Cook & Gardener
Lahaska business prepares for fifth year
| Cook & Gardener Collections owners Roger Bordman and Liz Billies will enter their fifth year in business in May. The vintage and antiques shop is just outside Peddler’s Village at 5806 Lower York Road, Lahaska. It is open every day.
Roger Bordman could have talked for hours.
He might as well have been a kid in a candy store, surrounded by some of his favorite finds in the back room of the business he and his wife, Liz Billies, own just outside Peddler’s Village: fishing reels, old farming tools, elaborate model ships, 19th-century blades and other “mantiques.”
“We’re not the kind of people who want to stop,” said Bordman, who is retired from the Air Force and flew for Federal Express until recently. “We like to keep learning new things. She’s (Billies) an information junkie, and I’m somebody who likes to do so many different things. I have eclectic tastes.”
Those tastes are for sale at Cook & Gardener Collections at 5806 Lower York Road (Route 202), Lahaska. The couple will enter its fifth year in business in May. Bordman and Billies have been at their present location for three years.
“We had been collecting antiques over a period of time because we really liked the possibility of taking something old, making something new out of it, refurbishing it, repurposing it and really getting something out of it,” Bordman said.
Cook & Gardener spills into five rooms covering more than 1,600 square feet. Each room has its own theme, corresponding with the rooms of a house. One must meander through the garden room, the living room, the dining room and kitchen before entering the garage, where Bordman seems quite content.
“The bottom line is it’s fun,” Bordman said, “and you learn something every day and so do other people (customers) when they come looking for some of their treasures. They don’t always know what they’re looking for, but somehow they know it when they see it.”
Cook & Gardener boasts it’s an “antique and vintage store for the designer, the collector and the curious.” It’s a mix of old and new, with some of the older pieces dating back to the American Revolution and even before that. Bordman has pocket watches, for example, that date to the 18th century.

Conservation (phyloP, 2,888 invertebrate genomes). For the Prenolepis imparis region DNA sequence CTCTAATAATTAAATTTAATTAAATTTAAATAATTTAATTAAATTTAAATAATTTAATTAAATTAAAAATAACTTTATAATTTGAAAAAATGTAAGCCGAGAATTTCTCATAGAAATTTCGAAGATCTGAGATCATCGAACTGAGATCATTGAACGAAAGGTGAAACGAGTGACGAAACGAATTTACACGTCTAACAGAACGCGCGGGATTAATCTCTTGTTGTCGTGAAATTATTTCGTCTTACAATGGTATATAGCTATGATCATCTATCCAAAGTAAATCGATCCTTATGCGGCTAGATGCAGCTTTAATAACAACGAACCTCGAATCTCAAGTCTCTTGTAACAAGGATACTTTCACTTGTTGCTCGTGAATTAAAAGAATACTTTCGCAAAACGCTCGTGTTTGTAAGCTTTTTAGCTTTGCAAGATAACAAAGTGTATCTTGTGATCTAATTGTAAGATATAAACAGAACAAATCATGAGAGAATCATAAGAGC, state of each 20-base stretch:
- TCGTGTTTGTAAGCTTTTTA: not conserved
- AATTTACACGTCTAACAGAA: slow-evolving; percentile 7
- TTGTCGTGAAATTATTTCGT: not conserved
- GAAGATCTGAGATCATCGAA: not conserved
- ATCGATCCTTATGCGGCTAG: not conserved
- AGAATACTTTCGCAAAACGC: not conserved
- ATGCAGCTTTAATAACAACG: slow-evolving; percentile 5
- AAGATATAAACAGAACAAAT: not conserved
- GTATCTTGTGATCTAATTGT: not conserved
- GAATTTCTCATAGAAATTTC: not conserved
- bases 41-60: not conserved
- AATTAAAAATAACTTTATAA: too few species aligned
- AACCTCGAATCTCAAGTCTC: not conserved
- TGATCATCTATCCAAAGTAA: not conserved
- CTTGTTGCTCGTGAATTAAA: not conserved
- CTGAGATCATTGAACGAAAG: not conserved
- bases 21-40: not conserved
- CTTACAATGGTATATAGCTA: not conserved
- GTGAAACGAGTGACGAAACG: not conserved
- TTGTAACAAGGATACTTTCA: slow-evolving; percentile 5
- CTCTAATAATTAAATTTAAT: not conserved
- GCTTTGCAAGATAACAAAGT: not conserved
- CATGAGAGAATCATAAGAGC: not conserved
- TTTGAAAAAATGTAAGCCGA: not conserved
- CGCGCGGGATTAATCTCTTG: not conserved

“You know, they come in for the hunt,” Bordman said, when asked what flies off Cook & Gardener’s shelves the quickest. “They’re treasure hunting, many of them are treasure hunting. After we’ve greeted them, we always ask them, ‘Are you looking for anything in particular?’ And nine times out of 10 it’s, ‘No, we’re just hunting.’ ”
Cook & Gardener’s inventory is always changing, Bordman and Billies agreed. The husband-and-wife team hunts, too. They have others hunt for them, and then they’re also buyers, if that can’t-miss find appears on their doorstep.
The couple has a barn for overflow, Billies said.
Bordman is for preservation as much as anything. He briefly discussed the market for sterling silver patterns, which are often bought up and then melted down for instant profit.
“In many cases, we would much rather see it remain in its original state with the original patterns,” Bordman said. “There’s a lot of workmanship in it.
“Important stuff that we find,” he added, “should be preserved. And they don’t make things like they used to anyway.”
Central Bucks County used to be an antiques corridor, Bordman said. It’s starting to become that again, “where they (collectors) can make the rounds and hit antique shops all up and down (Route) 202, from Buckingham, Doylestown down to New Hope, Lahaska and Lambertville.
“They’re coming in from Connecticut and New York and they’re making these rounds, and they’re bringing busloads of tourists and visitors to Peddler’s Village and a lot of them are finding their way over here,” he concluded. “It’s starting to grow again.”
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